I missed chatting with Bill, holding his hand, laying in his arms at days' end, and crying/smiling with him. No one could fill that Grand Canyon size gaping hole. How grateful I was when friends called as I drove home and after I arrived. How grateful that Bentley, our Golden Retriever, clung to me when I picked him up at the kennel. This celebration was symbolic of so much: first that Jim is still here with us; that Bill is not here physically; the end of a huge era in our lives; the beginning of another; the joy and pain that sits in all of our hearts and lives and so much more.
So why the loud singing and music as I drove? It was all about release...releasing emotions that were just overwhelming me, a jumble of emotions I had no time to really deal with all weekend. I was bursting at the seams. Each day I moved almost moment to moment from tears to joy as this person and then that one hugged me and shared. I moved from sad memories to glad memories, from agony to elation, from old friends to reminders of those who died and as I drove home my entire being just overflowed with emotion. So....I sang...a lot...loud (and cried)....Bridge Over Troubled Water, Be Not Afraid, Feelin' Groovy, Abide With Me, Impossible Dream, and several of Bill's and my love songs like The First Time Ever I Saw Your Face; In My Life and more. Finally I listened to our favorite composer Mahler whose music always provokes tears. The windshield wipers moved water from my view but nothing moved the tears from my eyes as they overflowed with feelings. At one point I pulled over to take a phone call only to notice a couple of other friends had called and yet another when I got home. So grateful for those who are there for me...who ask how life is! How I am! Who listen and hug...and for who get it.
So the celebration has ended. Everyone has returned to their lives. The photo of our parents that Jim placed on a table near the altar and at the receptions has been hung back on his wall. My sister, her husband and brother Jim and I will now await the next celebration, a smaller but sacred and exciting one in September when our new grand nephew will be baptized in Rockport, Massachusetts.
The need for release preceded the let down that follows months, even years, of anticipation, preparation and the event itself. The silence of the first day home as I unpacked, fed Bentley, mowed grass, and just sat wrapped in exhaustion, led me to relive and remember. And as I sat, in that silence, that has become all too familiar, I felt enveloped by my solitude and my loneliness for Bill. I was back to my reality, one that still feels new, raw, painful and yet too old...one in which I often find myself looking back and remembering with grief and gratitude...and yes, tears.

I doubt I will sing loudly on the airplane as I return from Massachusetts in September. I live my life, as do we all (if we choose deep awareness), with grief in one hand and gratitude in the other; in joy and in sorrow. I will continue to choose to walk into my feelings, cherish them and hold them in my heart. It is walking into them, allowing them, that helps me make it.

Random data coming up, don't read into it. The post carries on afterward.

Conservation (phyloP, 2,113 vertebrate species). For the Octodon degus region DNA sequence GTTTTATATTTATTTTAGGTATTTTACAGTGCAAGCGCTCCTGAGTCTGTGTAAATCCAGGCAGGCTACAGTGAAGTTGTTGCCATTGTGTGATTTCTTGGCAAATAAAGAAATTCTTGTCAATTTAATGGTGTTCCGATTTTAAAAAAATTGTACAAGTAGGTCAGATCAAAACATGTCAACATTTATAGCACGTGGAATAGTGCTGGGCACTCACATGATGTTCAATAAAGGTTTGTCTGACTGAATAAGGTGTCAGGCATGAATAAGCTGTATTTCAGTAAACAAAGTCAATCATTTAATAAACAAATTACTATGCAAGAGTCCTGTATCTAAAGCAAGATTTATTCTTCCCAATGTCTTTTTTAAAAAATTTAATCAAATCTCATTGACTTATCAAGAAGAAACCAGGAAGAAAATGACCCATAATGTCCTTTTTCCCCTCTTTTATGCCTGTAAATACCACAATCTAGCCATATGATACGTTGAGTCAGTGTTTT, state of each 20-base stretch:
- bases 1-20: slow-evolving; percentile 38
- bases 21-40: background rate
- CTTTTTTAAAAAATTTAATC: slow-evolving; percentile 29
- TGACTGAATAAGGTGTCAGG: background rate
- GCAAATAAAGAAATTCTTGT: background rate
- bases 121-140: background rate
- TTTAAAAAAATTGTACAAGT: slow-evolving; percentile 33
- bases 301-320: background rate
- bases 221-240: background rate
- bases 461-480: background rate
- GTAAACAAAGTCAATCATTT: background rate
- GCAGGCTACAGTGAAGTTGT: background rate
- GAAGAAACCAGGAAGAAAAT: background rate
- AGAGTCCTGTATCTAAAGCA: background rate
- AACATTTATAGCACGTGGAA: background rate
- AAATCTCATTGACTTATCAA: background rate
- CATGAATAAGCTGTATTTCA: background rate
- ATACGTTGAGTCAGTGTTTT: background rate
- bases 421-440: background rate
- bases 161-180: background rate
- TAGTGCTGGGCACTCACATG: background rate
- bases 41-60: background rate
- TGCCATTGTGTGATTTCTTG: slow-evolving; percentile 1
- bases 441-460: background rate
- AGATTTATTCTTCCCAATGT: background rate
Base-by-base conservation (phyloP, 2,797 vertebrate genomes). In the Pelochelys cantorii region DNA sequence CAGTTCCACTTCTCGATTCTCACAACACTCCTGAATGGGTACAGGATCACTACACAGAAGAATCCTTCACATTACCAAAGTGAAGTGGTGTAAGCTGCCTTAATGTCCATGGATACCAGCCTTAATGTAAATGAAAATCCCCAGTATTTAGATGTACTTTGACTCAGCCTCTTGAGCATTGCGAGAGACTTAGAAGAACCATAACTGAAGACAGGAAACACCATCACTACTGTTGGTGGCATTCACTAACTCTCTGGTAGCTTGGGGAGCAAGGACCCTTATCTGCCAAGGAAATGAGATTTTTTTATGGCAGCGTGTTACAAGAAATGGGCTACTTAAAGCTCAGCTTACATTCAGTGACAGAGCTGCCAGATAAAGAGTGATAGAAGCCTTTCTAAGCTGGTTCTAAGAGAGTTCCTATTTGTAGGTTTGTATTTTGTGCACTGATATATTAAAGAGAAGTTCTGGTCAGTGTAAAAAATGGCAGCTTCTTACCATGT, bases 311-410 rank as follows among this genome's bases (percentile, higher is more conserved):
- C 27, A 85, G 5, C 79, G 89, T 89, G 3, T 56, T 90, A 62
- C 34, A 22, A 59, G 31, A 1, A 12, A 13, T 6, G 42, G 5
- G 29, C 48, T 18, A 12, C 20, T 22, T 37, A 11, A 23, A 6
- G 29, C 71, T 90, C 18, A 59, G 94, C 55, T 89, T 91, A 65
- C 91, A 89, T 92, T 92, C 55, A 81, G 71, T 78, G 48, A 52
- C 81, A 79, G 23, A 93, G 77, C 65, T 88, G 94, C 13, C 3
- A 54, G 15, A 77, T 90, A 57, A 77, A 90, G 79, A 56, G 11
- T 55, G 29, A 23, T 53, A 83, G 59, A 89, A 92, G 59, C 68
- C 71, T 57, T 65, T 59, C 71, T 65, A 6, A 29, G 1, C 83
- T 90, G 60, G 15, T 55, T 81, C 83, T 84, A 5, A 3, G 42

And someday when joypain overwhelms me again, I will get in my car...turn up my CD player and sing loudly (and cry...and remember).
<![CDATA[Mom]]>Fri, 08 May 2015 17:03:58 GMThttp://personalgrowthandgriefsupportcenter.com/1/post/2015/05/mom.html
Mom (age 96) excited about her trip to Rockport, MA
Mom was a twin and the youngest of 14 children. She grew up on an Iowa farm with no electricity or running water. I remember her telling me how she learned to cook by helping her mother prepare meals for the large family most of whom were out in the fields helping my grandfather plant and reap.

Some of my memories of her include her making our lunches every day and always have a hot meal on the table for dinner. I remember going to the church with her on Saturdays to help her put flowers on the altar or deliver newly ironed vestments that she took care of. As she aged, she aged gracefully maintaining her sense of humor to the end. When she was 98 I asked her if she would send me a sign when she got to heaven letting me know she was OK. She smiled and said she would send me an email, then pausing she said, "No, I will send you a butterfly." I also asked her if she believed in reincarnation and she told me she loved being our mom but she did not want to return since she worked so hard to get to heaven.
When Mom died, she was going on 100 years of age. She had been in a coma for two weeks, never opening her eyes even once. The night before she died, I was sitting up with her all night and getting ready to leave and get some sleep as my sister was about to take my place. I got up on her bed, removed her oxygen mask and getting about 4 inches from her face told her it was ok for her to die, that I knew she wanted to see her parents and family. She quickly opened her eyes wide, looked right into my eyes and said, "What will you and Jim and Sally (my siblings) do without me?" I told her gently that we were all in our sixties now and though we will miss her terribly, it is ok for her to go to Jesus. Then she said, "Thank you, thank you, thank you." and died 45 minutes later.
I thank her on this Mother's Day for the deep love she gave to all of us;
the sacrifices she made and
her determination to provide for us through many difficult times.
I know she is with me yet as are so many I have lost.